Consistent with the New England Governors/Eastern Canadian Premiers resolutions, New Hampshire has adopted the goal of reducing its total greenhouse gas emissions 80 percent below 1990 levels by the year 2050.
In the electricity generation sector, two laws were established recently that will help New Hampshire advance its objective: the state's Renewable Portfolio Standard (RPS), and the Regional Greenhouse Gas Initiative (RGGI).
PSNH’s goal is to meet or surpass the state RPS requirement of 25 percent renewable energy by 2025, and to continue reducing emissions from existing power plants so they are operating as cleanly and efficiently as possible.
Five Key Strategies
There are many actions New Hampshire can take today to continue reducing emissions in the electricity generation sector. PSNH is working to implement a multi-pronged approach that ensures reliability of service, cost stability, and success. This includes:
Since 2002, PSNH's energy-efficiency programs have saved customers more than $800 million, and reduced emissions from power plants by more than 3 million tons. In 2009, the state's Greenhouse Gas Reduction fund (paid for through RGGI) granted $7.4 million to the state's electric utilities to expand these highly successful energy-efficiency and weatherization programs. PSNH is using these funds to develop new program elements that will further reduce customers' energy consumption. Existing programs include:
Efficiency Programs - Residential
Efficiency Programs - Business
New Hampshire’s Climate Action Plan calls for the state to enable the importation of Canadian hydroelectric and wind power. This recommendation represents the single most substantial action included in the Plan to mitigate carbon emissions. One project that could help accomplish this goal is called the Northern Pass. This project proposes to construct a transmission line that would link Hydro-Québec’s hydroelectric system with New England’s electricity grid. The line would carry up to 1,200 megawatts of renewable power to New Hampshire and other New England states, helping to significantly reduce the region’s greenhouse gas emissions. PSNH’s parent company, Northeast Utilities, is collaborating with NSTAR and HQ Hydro Renewable Energy to explore this possibility. PSNH is also focusing on upgrading its system of power lines and substations to support reliability and the transport of local renewable energy throughout New Hampshire and beyond.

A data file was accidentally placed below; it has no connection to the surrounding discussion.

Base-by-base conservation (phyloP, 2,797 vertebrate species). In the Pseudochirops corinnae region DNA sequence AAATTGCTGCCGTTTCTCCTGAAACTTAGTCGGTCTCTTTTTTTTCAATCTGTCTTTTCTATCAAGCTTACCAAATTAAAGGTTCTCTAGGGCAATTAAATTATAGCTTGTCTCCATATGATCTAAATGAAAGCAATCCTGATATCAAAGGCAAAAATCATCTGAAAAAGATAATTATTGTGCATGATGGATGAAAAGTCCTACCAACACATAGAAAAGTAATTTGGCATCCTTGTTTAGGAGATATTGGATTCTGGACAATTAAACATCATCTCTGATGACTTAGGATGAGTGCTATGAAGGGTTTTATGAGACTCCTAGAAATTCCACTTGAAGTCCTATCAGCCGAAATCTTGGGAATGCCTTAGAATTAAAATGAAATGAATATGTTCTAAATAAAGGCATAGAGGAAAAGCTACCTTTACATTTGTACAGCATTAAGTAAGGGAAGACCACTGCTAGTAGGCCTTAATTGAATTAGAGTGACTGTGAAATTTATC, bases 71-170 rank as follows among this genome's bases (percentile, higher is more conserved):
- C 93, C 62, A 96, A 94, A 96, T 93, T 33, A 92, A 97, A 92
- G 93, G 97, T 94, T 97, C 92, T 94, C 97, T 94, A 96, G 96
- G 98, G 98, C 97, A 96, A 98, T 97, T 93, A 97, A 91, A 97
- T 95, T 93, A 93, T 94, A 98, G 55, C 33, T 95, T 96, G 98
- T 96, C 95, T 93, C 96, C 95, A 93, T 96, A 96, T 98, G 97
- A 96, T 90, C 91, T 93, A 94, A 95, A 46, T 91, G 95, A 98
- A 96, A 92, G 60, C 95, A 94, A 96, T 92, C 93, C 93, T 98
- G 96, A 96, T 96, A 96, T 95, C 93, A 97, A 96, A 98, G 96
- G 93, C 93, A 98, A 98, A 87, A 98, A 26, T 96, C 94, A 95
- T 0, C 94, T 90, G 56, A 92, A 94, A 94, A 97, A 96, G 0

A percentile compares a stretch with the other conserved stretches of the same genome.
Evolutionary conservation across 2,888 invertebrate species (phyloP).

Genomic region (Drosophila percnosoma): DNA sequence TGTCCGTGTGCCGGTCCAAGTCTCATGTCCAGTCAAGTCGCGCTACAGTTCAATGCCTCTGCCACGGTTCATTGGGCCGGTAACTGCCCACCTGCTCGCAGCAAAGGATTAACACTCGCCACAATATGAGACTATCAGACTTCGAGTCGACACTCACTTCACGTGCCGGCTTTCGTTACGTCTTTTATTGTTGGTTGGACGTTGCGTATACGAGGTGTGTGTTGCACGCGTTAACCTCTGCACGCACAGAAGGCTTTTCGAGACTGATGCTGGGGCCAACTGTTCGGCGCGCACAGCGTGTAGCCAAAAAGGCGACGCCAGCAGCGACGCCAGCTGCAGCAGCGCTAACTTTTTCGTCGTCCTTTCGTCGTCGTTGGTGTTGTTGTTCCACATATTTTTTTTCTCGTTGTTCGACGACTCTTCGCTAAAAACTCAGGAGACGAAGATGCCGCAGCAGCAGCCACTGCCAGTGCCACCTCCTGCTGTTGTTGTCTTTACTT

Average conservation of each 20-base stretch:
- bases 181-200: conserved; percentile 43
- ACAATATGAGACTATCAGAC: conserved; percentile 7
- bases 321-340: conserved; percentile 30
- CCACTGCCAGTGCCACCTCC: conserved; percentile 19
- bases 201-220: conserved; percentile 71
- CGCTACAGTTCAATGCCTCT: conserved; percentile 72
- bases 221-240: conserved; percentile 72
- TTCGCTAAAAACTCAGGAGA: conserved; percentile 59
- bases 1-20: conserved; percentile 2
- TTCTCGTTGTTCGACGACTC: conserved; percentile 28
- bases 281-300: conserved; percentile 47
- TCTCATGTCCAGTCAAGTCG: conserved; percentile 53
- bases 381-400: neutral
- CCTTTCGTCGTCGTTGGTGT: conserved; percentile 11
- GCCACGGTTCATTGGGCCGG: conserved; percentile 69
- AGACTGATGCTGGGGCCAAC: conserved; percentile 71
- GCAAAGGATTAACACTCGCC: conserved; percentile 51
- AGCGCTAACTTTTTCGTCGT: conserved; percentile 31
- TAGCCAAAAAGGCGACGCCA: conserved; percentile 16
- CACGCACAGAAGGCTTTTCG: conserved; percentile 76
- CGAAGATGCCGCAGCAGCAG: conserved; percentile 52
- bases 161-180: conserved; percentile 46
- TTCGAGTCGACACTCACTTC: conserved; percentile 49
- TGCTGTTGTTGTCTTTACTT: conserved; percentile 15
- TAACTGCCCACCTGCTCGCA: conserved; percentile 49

Since the start of retail electric competition, PSNH has had voluntary, good-faith negotiations with many developers, and has successfully developed mutually beneficial contracts with several renewable power producers in New Hampshire. This includes developing a long-term contract to purchase wind power from Iberdrola's Lempster wind power project, contracts with various privately owned biomass and hydroelectric facilities in the Granite State, and ongoing negotiations with proposed renewable projects in New Hampshire, such as Laidlaw's Berlin biomass project.
PSNH is continually looking for opportunities to develop small-scale renewable energy sources that will provide its customers with clean energy and an economic advantage over the long-term. This includes projects like the 51-kilowatt solar array installed by PSNH on its office building in Manchester, small-scale wind power initiatives, and more. PSNH is actively working with other corporations, municipalities, and the State Legislature to identify potential projects.
Given New Hampshire's reliance on existing power plants to meet consumers' energy needs, continued investments are necessary to ensure PSNH's plants operate as cleanly and efficiently as possible. This includes projects such as the "scrubber" construction at Merrimack Station, converting one of Schiller Station's coal boilers to burn clean wood chips, increasing the efficiency of the turbines at PSNH's hydroelectric facilities, and exploring other opportunities, such as using cocoa bean shells to offset coal usage at Schiller Station. These projects allow our existing power plants to produce the same amount or more energy with less impact on the environment.